1987 volume 19(5) pages 613 – 631
doi:10.1068/a190613

Cite as:
Dunning J H, Norman G, 1987, "The location choice of offices of international companies" Environment and Planning A 19(5) 613 – 631

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The location choice of offices of international companies

J H Dunning, G Norman

Received 3 July 1986

Abstract. There has been a structural shift of employment in developed countries towards the tertiary sector, and an increase in the proportion of economic activity being conducted by international firms. This paper is an examination of the factors that influence location choice of international offices, by means of survey data that facilitate a sectoral analysis of location choice. Analysis of the motives that lead to direct foreign operations is based on the ownership - location - internalisation paradigm, which suggest that international firms tend to be most active in those sectors in which their ownership advantages are most pronounced, and in which these advantages are best exploited internally to the firm. A branch - regional classification is used to distinguish cases in which office-location choice is dominated by external market forces (branch offices) and those in which location is determined by internal organisational forces.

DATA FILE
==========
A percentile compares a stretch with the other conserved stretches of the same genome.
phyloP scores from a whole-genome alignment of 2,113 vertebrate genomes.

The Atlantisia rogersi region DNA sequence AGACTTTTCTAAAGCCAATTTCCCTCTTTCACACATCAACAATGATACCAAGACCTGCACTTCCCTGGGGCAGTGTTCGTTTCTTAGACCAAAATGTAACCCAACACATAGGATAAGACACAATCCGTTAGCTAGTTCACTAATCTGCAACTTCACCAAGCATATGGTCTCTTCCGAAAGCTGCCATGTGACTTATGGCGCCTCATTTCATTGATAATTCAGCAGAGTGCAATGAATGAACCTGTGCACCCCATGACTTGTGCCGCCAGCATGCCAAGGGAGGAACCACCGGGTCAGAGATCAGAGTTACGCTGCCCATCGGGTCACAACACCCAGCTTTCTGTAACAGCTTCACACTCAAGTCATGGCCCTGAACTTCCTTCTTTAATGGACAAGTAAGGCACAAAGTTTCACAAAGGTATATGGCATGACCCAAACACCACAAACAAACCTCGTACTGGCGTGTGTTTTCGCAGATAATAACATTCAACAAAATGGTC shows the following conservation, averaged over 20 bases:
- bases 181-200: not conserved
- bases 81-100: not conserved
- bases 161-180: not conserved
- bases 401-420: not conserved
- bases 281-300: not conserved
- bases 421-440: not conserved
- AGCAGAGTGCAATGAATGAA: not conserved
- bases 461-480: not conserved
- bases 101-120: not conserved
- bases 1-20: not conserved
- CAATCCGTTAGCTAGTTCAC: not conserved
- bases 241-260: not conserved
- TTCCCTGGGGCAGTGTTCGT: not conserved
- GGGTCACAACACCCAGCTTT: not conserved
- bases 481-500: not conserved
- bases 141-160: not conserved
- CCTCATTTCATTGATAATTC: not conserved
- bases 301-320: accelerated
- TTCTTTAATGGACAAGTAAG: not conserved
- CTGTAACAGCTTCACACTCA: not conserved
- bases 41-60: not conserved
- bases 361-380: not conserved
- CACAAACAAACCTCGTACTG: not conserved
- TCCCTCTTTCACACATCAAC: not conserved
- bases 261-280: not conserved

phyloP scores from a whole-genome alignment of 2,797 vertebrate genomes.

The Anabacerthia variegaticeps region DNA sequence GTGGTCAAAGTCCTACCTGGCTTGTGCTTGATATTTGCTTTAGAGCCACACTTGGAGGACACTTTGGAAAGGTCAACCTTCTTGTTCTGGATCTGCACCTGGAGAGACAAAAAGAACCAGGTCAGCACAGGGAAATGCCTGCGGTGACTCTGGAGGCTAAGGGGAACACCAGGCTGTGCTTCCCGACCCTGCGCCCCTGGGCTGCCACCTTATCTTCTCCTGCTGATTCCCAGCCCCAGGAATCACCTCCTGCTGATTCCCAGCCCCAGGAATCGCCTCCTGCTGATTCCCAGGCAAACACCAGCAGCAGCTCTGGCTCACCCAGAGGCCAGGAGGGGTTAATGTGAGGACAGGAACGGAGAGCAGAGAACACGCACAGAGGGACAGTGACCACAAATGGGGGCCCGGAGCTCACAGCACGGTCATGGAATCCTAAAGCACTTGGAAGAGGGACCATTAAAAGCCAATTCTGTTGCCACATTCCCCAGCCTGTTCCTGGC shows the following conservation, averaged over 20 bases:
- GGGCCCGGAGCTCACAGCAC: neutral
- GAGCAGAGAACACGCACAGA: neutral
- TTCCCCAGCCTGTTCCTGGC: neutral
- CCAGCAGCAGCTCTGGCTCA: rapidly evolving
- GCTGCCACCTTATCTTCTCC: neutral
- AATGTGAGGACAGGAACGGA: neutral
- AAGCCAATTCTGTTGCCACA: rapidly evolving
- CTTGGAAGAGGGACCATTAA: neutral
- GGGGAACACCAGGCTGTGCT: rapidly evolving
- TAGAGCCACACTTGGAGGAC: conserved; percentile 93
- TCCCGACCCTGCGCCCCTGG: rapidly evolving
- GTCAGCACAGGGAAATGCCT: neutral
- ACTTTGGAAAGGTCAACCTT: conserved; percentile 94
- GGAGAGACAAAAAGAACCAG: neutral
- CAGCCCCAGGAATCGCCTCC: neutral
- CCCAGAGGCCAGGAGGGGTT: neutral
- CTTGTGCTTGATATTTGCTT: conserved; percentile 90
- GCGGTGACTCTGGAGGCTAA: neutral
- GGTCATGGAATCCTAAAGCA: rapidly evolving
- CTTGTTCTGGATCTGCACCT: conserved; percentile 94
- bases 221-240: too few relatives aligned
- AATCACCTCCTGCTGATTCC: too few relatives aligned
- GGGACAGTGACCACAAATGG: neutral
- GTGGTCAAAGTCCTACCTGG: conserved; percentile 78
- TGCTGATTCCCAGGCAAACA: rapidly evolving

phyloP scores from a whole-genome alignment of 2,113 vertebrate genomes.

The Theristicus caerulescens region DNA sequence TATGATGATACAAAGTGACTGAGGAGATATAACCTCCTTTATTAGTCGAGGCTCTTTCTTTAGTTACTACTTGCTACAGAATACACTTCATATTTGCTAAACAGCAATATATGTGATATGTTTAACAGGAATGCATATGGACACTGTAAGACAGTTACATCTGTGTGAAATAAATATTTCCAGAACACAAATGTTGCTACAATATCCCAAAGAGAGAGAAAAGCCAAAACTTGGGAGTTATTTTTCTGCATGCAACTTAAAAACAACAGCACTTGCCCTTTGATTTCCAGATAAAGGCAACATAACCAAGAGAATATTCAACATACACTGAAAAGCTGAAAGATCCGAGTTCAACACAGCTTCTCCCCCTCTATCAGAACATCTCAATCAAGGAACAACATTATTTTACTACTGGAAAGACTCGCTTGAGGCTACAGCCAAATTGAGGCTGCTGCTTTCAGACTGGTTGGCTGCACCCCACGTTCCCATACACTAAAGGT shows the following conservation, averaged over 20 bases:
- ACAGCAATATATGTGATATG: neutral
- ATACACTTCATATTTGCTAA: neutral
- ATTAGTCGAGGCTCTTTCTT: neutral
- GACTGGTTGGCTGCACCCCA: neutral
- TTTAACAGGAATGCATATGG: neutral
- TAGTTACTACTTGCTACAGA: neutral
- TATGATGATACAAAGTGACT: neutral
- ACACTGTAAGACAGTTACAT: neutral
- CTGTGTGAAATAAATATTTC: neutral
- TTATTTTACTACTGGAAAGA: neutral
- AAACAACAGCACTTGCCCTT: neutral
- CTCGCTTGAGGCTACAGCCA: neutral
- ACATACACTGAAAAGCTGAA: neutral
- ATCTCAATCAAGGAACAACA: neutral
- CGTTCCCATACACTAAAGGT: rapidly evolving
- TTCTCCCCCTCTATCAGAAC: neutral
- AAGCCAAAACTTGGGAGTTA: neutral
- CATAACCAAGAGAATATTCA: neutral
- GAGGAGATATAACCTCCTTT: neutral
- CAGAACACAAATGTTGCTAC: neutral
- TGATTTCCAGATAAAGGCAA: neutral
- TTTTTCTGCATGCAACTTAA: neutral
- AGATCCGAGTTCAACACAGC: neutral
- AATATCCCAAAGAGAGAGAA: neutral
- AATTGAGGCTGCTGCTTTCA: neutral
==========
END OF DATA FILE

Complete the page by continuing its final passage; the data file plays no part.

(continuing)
The primary influences on location choice are market size and the need for personal presence to serve this market. There is also clear evidence of a 'bandwagon' effect. But more detailed influences vary with office type and sector. In this respect, the quality and availability of resources are generally more important than direct costs. The United Kingdom emerges as a high-skill economy with a flexible labour force and good communications facilities. It is also the case that, although proximity to London remains important, there is a clear tendency to consider locations further from London, a tendency that will be further encouraged by technical change and improvement in domestic travel infrastructure.

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